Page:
Doing this forward leap came at a price, though. I was simultaneously passing up ten years of stories with Sam and his (sometimes) espionage partner, Mila, who was a central character to the series. What had happened between them? Were they still working together? Were they estranged? How had they grown and changed in those ten years? All of that felt like a potential decade of adventure and character development I was just walking away from. It will so sound very odd, but I mourned those lost years. It could have been ten years worth of stories—maybe ten novels about Sam and Mila that I would never write. Was I taking an easy way out by accelerating into the future? Was I not doing the hard work of showing the development of the relationship of Sam and his son?
I debated this longer than I needed to. Those ten years could still play a role in the story, but shown through the relationships of the characters. Daniel at age thirteen could be the summation of those lost storytelling years—the times Sam wasn’t there, the secrets that he’s kept from his son, and the moments where father and son are close, given the small size of their family. I decided the fracture between Sam and Mila had not been healed—they had each gone about their own lives, which gave me a sudden freedom to put them in new and compelling situations, both professional and personal.
My chess board was set up, but I had not been in Sam’s head in a while. In the series, I’ve told stories from both Sam’s first-person perspective and from third person. I chose what suited the story, not wanting to be locked into one style or point of view. I went back through the previous books and felt myself settle back into Sam’s unique view of the world. For Traitor’s Dance, I chose to stick with third person, as I would be moving between three major viewpoint characters.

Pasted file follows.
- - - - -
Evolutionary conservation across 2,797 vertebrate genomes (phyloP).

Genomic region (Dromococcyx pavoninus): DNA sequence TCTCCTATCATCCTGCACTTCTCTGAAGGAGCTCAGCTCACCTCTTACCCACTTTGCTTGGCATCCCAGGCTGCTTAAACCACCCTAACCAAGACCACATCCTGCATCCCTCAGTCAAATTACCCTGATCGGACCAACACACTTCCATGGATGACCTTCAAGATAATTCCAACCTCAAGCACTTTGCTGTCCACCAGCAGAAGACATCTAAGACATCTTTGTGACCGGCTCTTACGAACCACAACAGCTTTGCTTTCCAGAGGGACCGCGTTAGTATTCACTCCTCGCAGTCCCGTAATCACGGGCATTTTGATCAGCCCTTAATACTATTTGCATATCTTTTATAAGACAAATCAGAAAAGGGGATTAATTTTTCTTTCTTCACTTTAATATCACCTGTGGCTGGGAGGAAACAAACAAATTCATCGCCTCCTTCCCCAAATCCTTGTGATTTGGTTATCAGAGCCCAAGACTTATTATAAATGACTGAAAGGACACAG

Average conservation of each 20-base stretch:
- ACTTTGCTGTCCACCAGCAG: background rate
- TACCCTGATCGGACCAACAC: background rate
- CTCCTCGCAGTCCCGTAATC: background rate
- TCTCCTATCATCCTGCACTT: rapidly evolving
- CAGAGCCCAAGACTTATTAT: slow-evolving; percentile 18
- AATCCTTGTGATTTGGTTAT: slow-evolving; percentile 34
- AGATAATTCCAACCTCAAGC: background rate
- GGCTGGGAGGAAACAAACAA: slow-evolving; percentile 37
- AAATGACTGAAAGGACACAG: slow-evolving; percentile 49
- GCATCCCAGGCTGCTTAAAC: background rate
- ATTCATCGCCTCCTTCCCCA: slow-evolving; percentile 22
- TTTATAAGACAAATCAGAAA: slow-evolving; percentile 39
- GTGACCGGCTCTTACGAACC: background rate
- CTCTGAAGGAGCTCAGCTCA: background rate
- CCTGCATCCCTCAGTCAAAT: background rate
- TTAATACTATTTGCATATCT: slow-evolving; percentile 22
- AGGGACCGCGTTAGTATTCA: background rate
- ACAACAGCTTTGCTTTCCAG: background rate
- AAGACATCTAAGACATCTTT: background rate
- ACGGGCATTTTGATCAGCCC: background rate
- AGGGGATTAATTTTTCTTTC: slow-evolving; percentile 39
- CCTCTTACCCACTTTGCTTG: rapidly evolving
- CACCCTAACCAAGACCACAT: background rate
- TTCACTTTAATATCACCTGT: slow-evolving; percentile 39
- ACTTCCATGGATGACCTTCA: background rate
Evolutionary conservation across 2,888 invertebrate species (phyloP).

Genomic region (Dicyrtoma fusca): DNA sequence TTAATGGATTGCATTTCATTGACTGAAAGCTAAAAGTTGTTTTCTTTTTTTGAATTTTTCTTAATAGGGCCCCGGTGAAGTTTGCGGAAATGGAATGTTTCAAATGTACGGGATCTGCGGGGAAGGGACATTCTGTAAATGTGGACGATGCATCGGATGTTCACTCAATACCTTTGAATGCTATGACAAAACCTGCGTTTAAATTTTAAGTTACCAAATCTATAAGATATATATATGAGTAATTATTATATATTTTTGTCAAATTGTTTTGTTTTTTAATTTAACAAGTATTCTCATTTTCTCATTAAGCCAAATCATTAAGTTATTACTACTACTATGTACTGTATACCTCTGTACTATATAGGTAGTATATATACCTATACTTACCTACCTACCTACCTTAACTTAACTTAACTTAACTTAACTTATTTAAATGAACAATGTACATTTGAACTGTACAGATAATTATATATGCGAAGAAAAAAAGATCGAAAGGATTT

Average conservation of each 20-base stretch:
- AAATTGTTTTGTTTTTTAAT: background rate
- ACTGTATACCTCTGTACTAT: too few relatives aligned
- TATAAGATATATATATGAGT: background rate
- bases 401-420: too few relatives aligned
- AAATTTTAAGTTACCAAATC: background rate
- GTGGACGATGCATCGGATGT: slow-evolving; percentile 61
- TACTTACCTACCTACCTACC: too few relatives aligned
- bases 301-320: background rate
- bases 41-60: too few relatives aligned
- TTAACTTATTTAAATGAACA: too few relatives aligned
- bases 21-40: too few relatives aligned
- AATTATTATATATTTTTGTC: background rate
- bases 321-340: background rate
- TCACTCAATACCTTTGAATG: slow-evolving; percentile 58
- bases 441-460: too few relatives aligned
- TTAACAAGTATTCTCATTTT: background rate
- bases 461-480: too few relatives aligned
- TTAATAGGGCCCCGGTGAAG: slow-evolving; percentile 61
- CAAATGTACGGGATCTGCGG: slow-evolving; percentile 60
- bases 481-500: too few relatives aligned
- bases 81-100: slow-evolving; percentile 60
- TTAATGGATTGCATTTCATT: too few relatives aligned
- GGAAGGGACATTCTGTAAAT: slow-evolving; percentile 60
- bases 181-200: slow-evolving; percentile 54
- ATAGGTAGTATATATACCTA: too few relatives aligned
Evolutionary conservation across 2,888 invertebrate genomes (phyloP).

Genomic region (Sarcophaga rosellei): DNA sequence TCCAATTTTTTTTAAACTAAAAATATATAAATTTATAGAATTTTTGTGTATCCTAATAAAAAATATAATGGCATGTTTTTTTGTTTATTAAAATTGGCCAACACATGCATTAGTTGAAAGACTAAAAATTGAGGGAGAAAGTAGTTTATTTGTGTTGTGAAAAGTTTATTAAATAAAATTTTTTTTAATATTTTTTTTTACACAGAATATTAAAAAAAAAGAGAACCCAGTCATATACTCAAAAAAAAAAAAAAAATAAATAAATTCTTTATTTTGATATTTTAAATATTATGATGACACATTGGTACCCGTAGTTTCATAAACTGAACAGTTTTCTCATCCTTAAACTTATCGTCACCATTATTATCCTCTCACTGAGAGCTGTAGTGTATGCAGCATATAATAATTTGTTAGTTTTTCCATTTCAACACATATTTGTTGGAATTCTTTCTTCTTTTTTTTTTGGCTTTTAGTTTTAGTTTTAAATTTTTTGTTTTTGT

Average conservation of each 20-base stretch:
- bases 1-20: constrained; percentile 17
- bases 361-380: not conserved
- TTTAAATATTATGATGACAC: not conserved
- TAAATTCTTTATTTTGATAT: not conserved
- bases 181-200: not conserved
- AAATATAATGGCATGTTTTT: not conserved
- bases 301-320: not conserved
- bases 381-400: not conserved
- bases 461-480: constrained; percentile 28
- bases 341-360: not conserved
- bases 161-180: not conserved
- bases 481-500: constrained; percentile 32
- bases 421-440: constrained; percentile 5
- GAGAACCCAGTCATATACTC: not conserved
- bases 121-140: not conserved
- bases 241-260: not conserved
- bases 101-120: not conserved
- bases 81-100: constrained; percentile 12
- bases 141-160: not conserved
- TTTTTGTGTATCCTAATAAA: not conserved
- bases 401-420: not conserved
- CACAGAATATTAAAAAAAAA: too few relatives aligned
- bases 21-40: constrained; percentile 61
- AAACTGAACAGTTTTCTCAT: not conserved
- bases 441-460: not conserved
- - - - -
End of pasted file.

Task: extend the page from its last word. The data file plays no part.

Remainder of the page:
So after these long years, how to start?
I finally decided to open with Sam in his suburban setting (he and Daniel have moved in the past ten years to Austin, along with half of America, and I put them in Lakehaven, the fictitious suburb featured in my recent standalone novels), watching his son play a basketball game, when he sees a man he recognizes as a highly dangerous intel operative—an assassin—enter the school gym and Sam knows the only person this man can be there for is…him.
I wanted Sam’s two worlds to collide immediately—he’s watching his target and planning how to eliminate this man if necessary rather than watching Daniel sink a winning basket, and Daniel realizes his father’s not paying attention in his moment of triumph. A family moment intertwined with an action, “secret life” moment. That would become a pattern in the novel, as Sam starts his next mission on finding a missing traitor and Daniel is drawn into his father’s world as he pursues an answer to a mystery of his own.
So, if you’re a reader returning to this (or any) series after it’s taken a long break or leap forward in time, I hope this is helpful to you in understanding the process of choices a writer can face. (Or just enjoy the story and don’t think on how the sausage is made). If you’re a writer, consider every creative choice you could make in your resumption of the series—and whether there are new and exciting dramatic opportunities to raise every stake for your characters. Going back to a series you’ve been away from can feel like a creative restart—it recharged me as a writer, and I hope it does the same for you.